Prof. Vitt commented that universities across the country are facing the same issues with health care. If we change coverage for young faculty and other institutions do not, we could lose faculty over health care. Mr. Hilburn answered that other universities are subject to the same forces; some have already enacted changes to their retiree medical programs. The big trigger is the new accounting disclosure standards. Rating agencies want to know what an institution is obligated to pay, and the obligation could affect the University’s ability to borrow. The ways to reduce the obligation are to reduce the benefit, change eligibility, or charge participants more. Mr. Hilburn said many people are hoping for some change nationally in the overall health care delivery system. In the last several years, health care for retirees has gone up 10-12 percent a year. The committee has tried to preserve a valuable benefit that shares the cost in some reasonable way between the retiree and the University.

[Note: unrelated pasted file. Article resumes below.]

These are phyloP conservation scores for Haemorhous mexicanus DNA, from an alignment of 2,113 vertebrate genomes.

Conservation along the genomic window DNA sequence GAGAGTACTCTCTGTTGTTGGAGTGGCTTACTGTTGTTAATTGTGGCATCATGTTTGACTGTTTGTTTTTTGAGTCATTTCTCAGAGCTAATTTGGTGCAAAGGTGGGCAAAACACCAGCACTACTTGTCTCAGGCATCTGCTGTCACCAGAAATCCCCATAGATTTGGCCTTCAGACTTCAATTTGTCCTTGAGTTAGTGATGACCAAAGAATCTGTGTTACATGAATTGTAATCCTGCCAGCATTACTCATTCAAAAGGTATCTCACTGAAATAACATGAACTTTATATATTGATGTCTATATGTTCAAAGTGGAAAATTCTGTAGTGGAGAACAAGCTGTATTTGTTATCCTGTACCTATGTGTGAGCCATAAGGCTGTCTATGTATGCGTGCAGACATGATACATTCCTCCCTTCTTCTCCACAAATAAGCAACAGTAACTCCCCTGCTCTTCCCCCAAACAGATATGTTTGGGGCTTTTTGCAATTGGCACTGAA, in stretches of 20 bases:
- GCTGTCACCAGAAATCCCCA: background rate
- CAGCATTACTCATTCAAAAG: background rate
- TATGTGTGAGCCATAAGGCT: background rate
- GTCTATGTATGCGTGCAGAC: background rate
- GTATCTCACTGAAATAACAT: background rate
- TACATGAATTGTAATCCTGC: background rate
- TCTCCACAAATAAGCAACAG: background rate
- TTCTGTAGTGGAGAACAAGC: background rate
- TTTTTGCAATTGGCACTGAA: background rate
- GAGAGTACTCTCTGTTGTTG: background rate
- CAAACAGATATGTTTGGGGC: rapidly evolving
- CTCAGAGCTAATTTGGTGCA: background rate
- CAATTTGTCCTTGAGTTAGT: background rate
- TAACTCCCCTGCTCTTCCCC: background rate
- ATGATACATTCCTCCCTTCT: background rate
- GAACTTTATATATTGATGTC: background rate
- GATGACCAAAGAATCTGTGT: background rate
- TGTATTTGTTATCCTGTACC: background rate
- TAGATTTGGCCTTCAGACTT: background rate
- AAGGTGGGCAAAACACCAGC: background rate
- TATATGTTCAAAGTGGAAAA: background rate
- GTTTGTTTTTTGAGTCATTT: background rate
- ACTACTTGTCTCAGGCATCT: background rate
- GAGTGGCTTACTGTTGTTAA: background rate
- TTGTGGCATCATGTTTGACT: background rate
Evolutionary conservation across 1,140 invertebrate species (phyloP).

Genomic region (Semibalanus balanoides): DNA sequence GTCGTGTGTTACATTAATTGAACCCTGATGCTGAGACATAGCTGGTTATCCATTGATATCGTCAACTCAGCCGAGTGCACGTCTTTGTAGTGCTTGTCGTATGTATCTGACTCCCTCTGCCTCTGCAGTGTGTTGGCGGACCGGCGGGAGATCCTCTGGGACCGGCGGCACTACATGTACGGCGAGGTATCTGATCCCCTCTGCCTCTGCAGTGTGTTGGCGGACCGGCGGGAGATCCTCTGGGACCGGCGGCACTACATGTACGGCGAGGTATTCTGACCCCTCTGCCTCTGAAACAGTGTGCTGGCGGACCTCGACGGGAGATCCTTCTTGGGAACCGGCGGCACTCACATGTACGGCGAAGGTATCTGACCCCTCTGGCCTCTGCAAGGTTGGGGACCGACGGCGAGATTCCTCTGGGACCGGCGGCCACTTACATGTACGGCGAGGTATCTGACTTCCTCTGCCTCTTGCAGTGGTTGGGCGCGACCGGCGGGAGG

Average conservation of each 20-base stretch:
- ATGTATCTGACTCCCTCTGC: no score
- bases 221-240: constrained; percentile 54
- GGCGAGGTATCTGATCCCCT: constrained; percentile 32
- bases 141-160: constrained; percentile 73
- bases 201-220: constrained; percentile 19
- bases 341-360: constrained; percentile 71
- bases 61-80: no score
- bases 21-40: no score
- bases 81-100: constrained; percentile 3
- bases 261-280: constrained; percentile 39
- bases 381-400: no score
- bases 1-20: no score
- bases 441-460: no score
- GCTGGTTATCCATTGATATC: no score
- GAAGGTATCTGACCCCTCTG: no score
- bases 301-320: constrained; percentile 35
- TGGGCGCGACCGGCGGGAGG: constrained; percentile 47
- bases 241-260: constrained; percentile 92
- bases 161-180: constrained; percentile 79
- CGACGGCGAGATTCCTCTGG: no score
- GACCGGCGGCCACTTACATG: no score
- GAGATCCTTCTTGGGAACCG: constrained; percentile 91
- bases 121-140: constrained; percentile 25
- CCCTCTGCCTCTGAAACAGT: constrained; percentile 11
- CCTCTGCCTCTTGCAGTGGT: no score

Prof. Forman asked whether the committee had considered whether to start pre-funding retiree benefits, at least for the new hires. Mr. Hilburn said the challenge would be to find the dollars to set aside for the pre-funding. Last year, the rules were changed for people who are hired after January 1, 2008. Those employees can participate in the group plan once they retire, but there is no commitment from OU to contribute toward the cost. Prof. Forman remarked that if we hire somebody who is 52 to be an endowed professor, s/he will get no retiree health benefit because s/he is hired after January 1, 2008. Mr. Hilburn responded that more than half of the organizations provide no subsidy for that group of people. After this first set of recommendations is settled, the committee would like to take a look at how the University could help with that group’s retiree medical. Rather than take on an unlimited obligation, what might make more sense is to provide some matching contribution or some flat dollar contribution.